Visual motion modulates pattern sensitivity ahead, behind, and beside motion

Arnold, Derek H., Marinovic, Welber and Whitney, David (2014) Visual motion modulates pattern sensitivity ahead, behind, and beside motion. Vision Research, 98 99-106. doi:10.1016/j.visres.2014.03.003

Author Arnold, Derek H.
Marinovic, Welber
Whitney, David
Title Visual motion modulates pattern sensitivity ahead, behind, and beside motion
Journal name Vision Research   Check publisher's open access policy
ISSN 1878-5646
Publication date 2014-05
Year available 2014
Sub-type Article (original research)
DOI 10.1016/j.visres.2014.03.003
Open Access Status
Volume 98
Start page 99
End page 106
Total pages 8
Place of publication Kidlington, Oxford, United Kingdom
Publisher Pergamon Press
Collection year 2015
Language eng
Formatted abstract
Retinal motion can modulate visual sensitivity. For instance, low contrast drifting waveforms (targets) can be easier to detect when abutting the leading edges of movement in adjacent high contrast waveforms (inducers), rather than the trailing edges. This target-inducer interaction is contingent on the adjacent waveforms being consistent with one another – in-phase as opposed to out-of-phase. It has been suggested that this happens because there is a perceptually explicit predictive signal at leading edges of motion that summates with low contrast physical input – a ‘predictive summation’. Another possible explanation is a phase sensitive ‘spatial summation’, a summation of physical inputs spread across the retina (not predictive signals). This should be non-selective in terms of position – it should be evident at leading, adjacent, and at trailing edges of motion. To tease these possibilities apart, we examined target sensitivity at leading, adjacent, and trailing edges of motion. We also examined target sensitivity adjacent to flicker, and for a stimulus that is less susceptible to spatial summation, as it sums to grey across a small retinal expanse. We found evidence for spatial summation in all but the last condition. Finally, we examined sensitivity to an absence of signal at leading and trailing edges of motion, finding greater sensitivity at leading edges. These results are inconsistent with the existence of a perceptually explicit predictive signal in advance of drifting waveforms. Instead, we suggest that phase-contingent target-inducer modulations of sensitivity are explicable in terms of a directionally modulated spatial summation.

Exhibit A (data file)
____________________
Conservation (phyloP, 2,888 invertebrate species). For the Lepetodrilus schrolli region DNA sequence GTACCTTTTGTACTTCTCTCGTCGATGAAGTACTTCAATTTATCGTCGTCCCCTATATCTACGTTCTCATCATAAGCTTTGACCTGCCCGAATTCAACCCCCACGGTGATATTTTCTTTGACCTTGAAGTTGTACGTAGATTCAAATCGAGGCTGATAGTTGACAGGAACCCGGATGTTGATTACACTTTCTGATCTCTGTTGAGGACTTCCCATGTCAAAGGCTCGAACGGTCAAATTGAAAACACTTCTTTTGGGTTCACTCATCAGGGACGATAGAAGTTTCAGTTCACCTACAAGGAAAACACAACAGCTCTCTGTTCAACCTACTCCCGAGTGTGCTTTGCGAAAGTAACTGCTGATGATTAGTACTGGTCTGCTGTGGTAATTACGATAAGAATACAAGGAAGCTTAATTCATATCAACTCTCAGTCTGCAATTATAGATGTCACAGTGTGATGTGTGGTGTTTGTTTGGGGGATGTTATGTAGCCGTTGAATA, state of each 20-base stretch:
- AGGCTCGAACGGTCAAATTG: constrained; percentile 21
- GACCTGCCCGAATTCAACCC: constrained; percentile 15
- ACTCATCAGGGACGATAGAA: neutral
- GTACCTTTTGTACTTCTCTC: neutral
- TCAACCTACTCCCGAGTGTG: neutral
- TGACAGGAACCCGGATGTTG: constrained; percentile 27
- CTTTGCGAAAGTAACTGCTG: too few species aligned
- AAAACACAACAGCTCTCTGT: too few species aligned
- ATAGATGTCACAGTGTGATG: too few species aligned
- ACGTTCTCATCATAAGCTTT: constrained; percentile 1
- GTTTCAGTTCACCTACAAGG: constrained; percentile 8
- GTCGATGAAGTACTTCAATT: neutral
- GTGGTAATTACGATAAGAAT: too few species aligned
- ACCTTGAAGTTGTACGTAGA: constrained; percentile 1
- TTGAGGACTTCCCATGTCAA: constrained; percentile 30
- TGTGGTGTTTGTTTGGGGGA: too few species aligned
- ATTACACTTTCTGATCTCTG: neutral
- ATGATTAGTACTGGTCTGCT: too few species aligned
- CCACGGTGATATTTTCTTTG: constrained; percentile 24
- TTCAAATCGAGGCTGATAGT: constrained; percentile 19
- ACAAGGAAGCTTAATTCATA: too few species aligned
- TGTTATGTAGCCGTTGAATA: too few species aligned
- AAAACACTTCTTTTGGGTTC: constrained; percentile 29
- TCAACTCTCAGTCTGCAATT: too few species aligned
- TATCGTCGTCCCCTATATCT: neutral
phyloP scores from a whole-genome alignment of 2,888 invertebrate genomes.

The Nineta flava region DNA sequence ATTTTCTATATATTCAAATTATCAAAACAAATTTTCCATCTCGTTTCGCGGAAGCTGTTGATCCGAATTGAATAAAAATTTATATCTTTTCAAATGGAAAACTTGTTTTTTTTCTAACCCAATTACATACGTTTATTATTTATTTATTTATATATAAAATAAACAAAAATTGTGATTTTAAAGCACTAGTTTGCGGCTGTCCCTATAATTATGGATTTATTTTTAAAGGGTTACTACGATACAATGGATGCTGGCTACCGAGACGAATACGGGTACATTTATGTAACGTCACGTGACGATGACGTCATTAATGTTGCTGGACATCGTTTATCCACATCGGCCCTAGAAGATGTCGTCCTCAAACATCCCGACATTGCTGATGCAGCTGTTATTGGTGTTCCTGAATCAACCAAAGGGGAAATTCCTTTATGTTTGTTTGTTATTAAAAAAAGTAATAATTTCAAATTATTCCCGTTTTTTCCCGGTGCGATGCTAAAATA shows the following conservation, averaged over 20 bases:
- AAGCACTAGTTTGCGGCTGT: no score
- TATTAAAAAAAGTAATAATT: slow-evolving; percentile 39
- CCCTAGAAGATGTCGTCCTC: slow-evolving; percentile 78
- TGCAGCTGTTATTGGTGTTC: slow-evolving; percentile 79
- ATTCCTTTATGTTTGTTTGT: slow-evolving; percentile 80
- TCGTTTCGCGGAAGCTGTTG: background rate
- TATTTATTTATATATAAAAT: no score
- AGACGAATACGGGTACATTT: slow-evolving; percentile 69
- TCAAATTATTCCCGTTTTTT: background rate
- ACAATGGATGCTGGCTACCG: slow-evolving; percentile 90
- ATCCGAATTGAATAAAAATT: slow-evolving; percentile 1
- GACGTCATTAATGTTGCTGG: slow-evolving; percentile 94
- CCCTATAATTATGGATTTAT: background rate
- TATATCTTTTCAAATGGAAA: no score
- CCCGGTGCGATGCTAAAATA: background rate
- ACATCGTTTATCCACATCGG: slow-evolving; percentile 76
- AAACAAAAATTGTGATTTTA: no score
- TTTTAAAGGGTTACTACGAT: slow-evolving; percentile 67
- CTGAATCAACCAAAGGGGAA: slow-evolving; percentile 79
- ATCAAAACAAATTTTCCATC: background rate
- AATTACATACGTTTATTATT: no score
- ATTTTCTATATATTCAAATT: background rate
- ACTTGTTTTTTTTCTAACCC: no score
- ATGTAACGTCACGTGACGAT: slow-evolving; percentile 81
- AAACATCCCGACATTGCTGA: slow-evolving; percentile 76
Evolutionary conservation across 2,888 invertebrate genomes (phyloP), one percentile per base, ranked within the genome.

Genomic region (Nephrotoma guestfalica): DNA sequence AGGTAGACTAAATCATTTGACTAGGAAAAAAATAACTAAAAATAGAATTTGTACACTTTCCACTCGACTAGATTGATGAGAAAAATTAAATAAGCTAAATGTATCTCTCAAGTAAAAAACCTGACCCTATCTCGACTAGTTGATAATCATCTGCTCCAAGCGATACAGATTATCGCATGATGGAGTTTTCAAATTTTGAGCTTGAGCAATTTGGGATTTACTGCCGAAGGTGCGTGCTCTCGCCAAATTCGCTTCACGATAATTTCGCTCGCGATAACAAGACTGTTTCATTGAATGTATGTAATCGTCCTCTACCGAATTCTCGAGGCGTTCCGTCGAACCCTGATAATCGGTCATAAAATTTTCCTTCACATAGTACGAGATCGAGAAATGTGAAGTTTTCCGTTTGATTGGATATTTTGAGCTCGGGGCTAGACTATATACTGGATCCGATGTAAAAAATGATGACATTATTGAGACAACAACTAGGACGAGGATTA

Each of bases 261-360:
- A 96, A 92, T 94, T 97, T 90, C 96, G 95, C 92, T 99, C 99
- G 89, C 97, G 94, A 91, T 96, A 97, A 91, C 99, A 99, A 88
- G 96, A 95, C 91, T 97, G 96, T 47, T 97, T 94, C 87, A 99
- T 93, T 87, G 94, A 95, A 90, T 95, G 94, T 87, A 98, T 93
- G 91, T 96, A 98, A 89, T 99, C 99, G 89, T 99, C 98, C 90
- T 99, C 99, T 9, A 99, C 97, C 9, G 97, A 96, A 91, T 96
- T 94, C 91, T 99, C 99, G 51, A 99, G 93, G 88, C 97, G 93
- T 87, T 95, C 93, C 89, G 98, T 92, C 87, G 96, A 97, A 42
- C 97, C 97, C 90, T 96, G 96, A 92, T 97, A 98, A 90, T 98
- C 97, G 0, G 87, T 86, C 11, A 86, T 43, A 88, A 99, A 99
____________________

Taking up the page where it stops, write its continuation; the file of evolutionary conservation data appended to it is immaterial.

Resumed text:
Keyword Motion
Spatial coding
Spatial summation
Predictive coding
Q-Index Code C1
Q-Index Status Confirmed Code
Institutional Status UQ

Document type: Journal Article
Sub-type: Article (original research)
Collections: Official 2015 Collection
School of Psychology Publications
Version Filter Type
Citation counts: TR Web of Science Citation Count  Cited 3 times in Thomson Reuters Web of Science Article | Citations
Scopus Citation Count Cited 3 times in Scopus Article | Citations
Google Scholar Search Google Scholar
Created: Tue, 06 May 2014, 02:06:25 EST by System User on behalf of School of Psychology